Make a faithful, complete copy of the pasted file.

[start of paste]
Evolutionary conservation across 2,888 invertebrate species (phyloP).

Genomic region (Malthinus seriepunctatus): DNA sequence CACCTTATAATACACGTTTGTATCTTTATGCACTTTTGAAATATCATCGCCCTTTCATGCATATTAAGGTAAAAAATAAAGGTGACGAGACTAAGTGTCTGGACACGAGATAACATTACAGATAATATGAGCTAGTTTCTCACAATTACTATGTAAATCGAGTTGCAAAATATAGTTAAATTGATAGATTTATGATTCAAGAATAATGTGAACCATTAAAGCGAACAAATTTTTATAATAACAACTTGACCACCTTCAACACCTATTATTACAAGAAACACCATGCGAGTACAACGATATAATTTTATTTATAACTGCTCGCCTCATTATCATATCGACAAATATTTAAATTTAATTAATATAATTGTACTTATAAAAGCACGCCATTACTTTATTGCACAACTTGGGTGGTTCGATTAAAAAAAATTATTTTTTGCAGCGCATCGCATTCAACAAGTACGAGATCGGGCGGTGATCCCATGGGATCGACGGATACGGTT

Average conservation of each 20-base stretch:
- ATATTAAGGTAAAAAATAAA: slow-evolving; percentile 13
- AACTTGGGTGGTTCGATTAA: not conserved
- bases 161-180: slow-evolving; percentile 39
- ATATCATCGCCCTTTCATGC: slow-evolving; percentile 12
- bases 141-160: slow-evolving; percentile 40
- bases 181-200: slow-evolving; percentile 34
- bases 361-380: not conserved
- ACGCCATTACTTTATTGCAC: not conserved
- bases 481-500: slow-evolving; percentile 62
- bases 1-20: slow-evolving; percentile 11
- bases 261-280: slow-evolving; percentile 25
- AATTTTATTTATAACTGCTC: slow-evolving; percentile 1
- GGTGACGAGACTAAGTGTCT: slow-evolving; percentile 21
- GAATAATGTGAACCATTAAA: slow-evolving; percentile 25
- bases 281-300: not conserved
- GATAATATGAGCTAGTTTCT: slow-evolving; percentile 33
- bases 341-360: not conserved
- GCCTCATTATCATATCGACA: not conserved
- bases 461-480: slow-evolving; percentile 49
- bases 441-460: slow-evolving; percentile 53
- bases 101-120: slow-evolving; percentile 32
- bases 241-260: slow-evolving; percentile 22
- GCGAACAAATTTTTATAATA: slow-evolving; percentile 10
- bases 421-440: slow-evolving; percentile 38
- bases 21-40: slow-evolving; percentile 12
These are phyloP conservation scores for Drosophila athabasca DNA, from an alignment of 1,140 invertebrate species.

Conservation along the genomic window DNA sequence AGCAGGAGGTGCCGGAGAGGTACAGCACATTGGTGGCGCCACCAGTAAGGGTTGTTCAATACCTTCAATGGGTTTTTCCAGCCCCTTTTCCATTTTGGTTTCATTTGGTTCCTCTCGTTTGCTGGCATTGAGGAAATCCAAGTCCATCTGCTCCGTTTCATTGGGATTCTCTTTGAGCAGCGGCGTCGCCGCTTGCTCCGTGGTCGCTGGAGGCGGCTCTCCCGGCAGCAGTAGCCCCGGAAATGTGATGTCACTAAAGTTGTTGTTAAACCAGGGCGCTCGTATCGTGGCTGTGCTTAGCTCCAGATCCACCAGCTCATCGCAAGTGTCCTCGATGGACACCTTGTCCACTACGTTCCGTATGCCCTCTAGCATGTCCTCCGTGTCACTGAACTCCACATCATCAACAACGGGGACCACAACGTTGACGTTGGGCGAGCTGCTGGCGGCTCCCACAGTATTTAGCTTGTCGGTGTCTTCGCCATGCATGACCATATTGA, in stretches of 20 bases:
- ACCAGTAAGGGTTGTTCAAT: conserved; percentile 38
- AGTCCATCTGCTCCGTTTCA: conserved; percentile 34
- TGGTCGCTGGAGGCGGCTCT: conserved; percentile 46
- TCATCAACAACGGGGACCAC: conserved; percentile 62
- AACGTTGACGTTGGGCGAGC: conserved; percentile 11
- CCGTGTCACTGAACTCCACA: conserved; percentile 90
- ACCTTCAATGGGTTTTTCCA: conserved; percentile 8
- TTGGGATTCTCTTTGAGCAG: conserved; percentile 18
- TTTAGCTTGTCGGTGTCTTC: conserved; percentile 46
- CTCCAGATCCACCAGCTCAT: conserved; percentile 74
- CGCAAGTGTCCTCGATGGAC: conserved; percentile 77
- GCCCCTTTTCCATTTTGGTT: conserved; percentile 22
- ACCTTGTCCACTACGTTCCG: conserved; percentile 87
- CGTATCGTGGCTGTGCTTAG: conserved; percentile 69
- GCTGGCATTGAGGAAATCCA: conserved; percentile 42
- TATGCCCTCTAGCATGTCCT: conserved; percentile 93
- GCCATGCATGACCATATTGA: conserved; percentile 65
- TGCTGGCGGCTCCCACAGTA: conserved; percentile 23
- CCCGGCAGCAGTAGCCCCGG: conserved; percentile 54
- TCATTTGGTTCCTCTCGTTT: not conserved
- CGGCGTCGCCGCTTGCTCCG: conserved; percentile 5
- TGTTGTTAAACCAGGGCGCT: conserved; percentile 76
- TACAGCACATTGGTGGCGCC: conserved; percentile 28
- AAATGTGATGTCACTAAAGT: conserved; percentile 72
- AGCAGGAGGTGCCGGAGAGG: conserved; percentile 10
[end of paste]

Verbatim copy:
Evolutionary conservation across 2,888 invertebrate species (phyloP).

Genomic region (Malthinus seriepunctatus): DNA sequence CACCTTATAATACACGTTTGTATCTTTATGCACTTTTGAAATATCATCGCCCTTTCATGCATATTAAGGTAAAAAATAAAGGTGACGAGACTAAGTGTCTGGACACGAGATAACATTACAGATAATATGAGCTAGTTTCTCACAATTACTATGTAAATCGAGTTGCAAAATATAGTTAAATTGATAGATTTATGATTCAAGAATAATGTGAACCATTAAAGCGAACAAATTTTTATAATAACAACTTGACCACCTTCAACACCTATTATTACAAGAAACACCATGCGAGTACAACGATATAATTTTATTTATAACTGCTCGCCTCATTATCATATCGACAAATATTTAAATTTAATTAATATAATTGTACTTATAAAAGCACGCCATTACTTTATTGCACAACTTGGGTGGTTCGATTAAAAAAAATTATTTTTTGCAGCGCATCGCATTCAACAAGTACGAGATCGGGCGGTGATCCCATGGGATCGACGGATACGGTT

Average conservation of each 20-base stretch:
- ATATTAAGGTAAAAAATAAA: slow-evolving; percentile 13
- AACTTGGGTGGTTCGATTAA: not conserved
- bases 161-180: slow-evolving; percentile 39
- ATATCATCGCCCTTTCATGC: slow-evolving; percentile 12
- bases 141-160: slow-evolving; percentile 40
- bases 181-200: slow-evolving; percentile 34
- bases 361-380: not conserved
- ACGCCATTACTTTATTGCAC: not conserved
- bases 481-500: slow-evolving; percentile 62
- bases 1-20: slow-evolving; percentile 11
- bases 261-280: slow-evolving; percentile 25
- AATTTTATTTATAACTGCTC: slow-evolving; percentile 1
- GGTGACGAGACTAAGTGTCT: slow-evolving; percentile 21
- GAATAATGTGAACCATTAAA: slow-evolving; percentile 25
- bases 281-300: not conserved
- GATAATATGAGCTAGTTTCT: slow-evolving; percentile 33
- bases 341-360: not conserved
- GCCTCATTATCATATCGACA: not conserved
- bases 461-480: slow-evolving; percentile 49
- bases 441-460: slow-evolving; percentile 53
- bases 101-120: slow-evolving; percentile 32
- bases 241-260: slow-evolving; percentile 22
- GCGAACAAATTTTTATAATA: slow-evolving; percentile 10
- bases 421-440: slow-evolving; percentile 38
- bases 21-40: slow-evolving; percentile 12
These are phyloP conservation scores for Drosophila athabasca DNA, from an alignment of 1,140 invertebrate species.

Conservation along the genomic window DNA sequence AGCAGGAGGTGCCGGAGAGGTACAGCACATTGGTGGCGCCACCAGTAAGGGTTGTTCAATACCTTCAATGGGTTTTTCCAGCCCCTTTTCCATTTTGGTTTCATTTGGTTCCTCTCGTTTGCTGGCATTGAGGAAATCCAAGTCCATCTGCTCCGTTTCATTGGGATTCTCTTTGAGCAGCGGCGTCGCCGCTTGCTCCGTGGTCGCTGGAGGCGGCTCTCCCGGCAGCAGTAGCCCCGGAAATGTGATGTCACTAAAGTTGTTGTTAAACCAGGGCGCTCGTATCGTGGCTGTGCTTAGCTCCAGATCCACCAGCTCATCGCAAGTGTCCTCGATGGACACCTTGTCCACTACGTTCCGTATGCCCTCTAGCATGTCCTCCGTGTCACTGAACTCCACATCATCAACAACGGGGACCACAACGTTGACGTTGGGCGAGCTGCTGGCGGCTCCCACAGTATTTAGCTTGTCGGTGTCTTCGCCATGCATGACCATATTGA, in stretches of 20 bases:
- ACCAGTAAGGGTTGTTCAAT: conserved; percentile 38
- AGTCCATCTGCTCCGTTTCA: conserved; percentile 34
- TGGTCGCTGGAGGCGGCTCT: conserved; percentile 46
- TCATCAACAACGGGGACCAC: conserved; percentile 62
- AACGTTGACGTTGGGCGAGC: conserved; percentile 11
- CCGTGTCACTGAACTCCACA: conserved; percentile 90
- ACCTTCAATGGGTTTTTCCA: conserved; percentile 8
- TTGGGATTCTCTTTGAGCAG: conserved; percentile 18
- TTTAGCTTGTCGGTGTCTTC: conserved; percentile 46
- CTCCAGATCCACCAGCTCAT: conserved; percentile 74
- CGCAAGTGTCCTCGATGGAC: conserved; percentile 77
- GCCCCTTTTCCATTTTGGTT: conserved; percentile 22
- ACCTTGTCCACTACGTTCCG: conserved; percentile 87
- CGTATCGTGGCTGTGCTTAG: conserved; percentile 69
- GCTGGCATTGAGGAAATCCA: conserved; percentile 42
- TATGCCCTCTAGCATGTCCT: conserved; percentile 93
- GCCATGCATGACCATATTGA: conserved; percentile 65
- TGCTGGCGGCTCCCACAGTA: conserved; percentile 23
- CCCGGCAGCAGTAGCCCCGG: conserved; percentile 54
- TCATTTGGTTCCTCTCGTTT: not conserved
- CGGCGTCGCCGCTTGCTCCG: conserved; percentile 5
- TGTTGTTAAACCAGGGCGCT: conserved; percentile 76
- TACAGCACATTGGTGGCGCC: conserved; percentile 28
- AAATGTGATGTCACTAAAGT: conserved; percentile 72
- AGCAGGAGGTGCCGGAGAGG: conserved; percentile 10